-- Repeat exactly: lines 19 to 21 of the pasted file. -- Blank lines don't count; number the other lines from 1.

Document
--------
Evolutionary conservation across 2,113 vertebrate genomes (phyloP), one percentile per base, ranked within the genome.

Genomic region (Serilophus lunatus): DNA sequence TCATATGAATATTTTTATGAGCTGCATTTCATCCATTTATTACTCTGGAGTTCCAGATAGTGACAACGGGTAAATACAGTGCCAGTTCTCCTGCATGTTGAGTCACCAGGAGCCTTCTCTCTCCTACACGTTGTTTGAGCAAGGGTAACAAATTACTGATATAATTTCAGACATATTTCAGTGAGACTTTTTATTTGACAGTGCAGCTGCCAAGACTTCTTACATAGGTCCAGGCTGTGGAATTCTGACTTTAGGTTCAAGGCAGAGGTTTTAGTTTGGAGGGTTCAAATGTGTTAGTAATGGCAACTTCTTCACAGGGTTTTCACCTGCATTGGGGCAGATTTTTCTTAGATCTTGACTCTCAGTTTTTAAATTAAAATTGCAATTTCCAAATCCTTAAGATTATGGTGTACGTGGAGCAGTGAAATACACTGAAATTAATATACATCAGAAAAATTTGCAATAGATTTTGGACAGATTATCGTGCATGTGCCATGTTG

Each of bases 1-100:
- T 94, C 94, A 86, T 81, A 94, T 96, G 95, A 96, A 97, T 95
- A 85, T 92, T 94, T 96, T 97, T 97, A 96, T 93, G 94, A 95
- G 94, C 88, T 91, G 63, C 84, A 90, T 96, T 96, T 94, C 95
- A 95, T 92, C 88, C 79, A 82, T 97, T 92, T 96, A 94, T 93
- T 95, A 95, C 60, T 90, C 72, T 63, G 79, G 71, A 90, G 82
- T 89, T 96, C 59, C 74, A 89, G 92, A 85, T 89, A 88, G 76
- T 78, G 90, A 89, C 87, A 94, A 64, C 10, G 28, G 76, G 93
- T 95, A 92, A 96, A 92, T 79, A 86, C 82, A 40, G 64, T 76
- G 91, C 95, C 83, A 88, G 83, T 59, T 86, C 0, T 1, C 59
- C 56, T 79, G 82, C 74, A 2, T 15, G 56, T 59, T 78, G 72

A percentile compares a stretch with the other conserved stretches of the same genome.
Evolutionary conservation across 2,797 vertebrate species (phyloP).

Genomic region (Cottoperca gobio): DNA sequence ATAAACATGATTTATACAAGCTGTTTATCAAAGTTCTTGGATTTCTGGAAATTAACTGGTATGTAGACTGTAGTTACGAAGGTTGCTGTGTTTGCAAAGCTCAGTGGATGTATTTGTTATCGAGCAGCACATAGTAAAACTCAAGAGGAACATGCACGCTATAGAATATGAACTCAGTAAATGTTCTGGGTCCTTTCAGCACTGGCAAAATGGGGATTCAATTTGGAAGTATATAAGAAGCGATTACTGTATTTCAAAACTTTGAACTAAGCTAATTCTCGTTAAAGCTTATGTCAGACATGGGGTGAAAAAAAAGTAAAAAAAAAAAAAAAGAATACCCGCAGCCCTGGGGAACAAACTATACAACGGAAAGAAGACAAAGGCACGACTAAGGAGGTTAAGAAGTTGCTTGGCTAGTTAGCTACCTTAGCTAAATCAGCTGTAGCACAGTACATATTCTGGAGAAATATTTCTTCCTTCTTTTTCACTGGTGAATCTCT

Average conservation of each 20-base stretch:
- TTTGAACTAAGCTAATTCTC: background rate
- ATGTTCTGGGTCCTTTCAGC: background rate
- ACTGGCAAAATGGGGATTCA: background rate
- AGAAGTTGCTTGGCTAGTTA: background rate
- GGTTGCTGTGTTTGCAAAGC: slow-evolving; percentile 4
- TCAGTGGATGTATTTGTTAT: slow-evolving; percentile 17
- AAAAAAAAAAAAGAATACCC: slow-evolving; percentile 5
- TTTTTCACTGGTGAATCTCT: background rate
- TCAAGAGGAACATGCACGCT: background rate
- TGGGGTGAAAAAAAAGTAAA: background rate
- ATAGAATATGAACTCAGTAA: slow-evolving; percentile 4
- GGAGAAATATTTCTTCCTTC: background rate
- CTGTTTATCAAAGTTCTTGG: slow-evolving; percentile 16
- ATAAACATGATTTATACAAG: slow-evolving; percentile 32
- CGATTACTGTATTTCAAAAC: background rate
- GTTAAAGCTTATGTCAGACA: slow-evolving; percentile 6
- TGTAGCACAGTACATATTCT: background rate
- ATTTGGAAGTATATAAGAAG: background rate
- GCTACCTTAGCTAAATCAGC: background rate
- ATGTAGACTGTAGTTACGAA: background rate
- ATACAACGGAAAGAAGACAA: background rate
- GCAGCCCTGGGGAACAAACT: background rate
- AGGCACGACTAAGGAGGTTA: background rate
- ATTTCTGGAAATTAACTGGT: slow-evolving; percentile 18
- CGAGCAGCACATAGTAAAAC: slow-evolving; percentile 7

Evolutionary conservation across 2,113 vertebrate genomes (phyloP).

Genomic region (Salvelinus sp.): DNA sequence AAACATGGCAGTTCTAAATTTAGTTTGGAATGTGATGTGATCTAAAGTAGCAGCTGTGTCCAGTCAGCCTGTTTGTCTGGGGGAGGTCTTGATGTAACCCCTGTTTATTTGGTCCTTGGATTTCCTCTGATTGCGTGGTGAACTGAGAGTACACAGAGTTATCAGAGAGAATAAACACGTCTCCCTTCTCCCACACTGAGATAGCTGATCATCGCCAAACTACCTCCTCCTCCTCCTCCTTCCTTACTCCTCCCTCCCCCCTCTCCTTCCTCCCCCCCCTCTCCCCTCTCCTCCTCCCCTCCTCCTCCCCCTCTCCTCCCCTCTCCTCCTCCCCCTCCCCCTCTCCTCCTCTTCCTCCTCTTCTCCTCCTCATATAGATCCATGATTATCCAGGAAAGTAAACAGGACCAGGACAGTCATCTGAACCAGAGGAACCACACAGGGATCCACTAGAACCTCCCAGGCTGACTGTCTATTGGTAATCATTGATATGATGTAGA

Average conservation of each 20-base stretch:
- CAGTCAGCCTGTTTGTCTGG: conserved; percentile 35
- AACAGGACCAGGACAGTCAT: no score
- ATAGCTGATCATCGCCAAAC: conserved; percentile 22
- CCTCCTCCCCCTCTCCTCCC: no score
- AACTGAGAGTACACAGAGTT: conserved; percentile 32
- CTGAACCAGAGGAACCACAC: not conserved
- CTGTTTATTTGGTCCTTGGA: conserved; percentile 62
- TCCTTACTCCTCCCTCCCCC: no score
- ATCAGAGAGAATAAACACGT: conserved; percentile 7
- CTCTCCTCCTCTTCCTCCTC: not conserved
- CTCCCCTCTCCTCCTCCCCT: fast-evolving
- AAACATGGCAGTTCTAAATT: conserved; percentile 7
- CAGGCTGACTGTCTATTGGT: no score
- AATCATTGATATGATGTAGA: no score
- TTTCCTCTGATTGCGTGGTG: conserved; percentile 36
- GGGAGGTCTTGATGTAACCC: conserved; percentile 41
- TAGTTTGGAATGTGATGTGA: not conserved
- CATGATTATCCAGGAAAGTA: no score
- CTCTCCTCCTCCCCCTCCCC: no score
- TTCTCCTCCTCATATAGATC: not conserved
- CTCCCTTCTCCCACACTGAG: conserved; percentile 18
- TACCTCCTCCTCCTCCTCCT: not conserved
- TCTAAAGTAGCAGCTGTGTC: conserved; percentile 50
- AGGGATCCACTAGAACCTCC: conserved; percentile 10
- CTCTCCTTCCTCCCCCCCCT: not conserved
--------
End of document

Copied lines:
- ATGTTCTGGGTCCTTTCAGC: background rate
- ACTGGCAAAATGGGGATTCA: background rate
- AGAAGTTGCTTGGCTAGTTA: background rate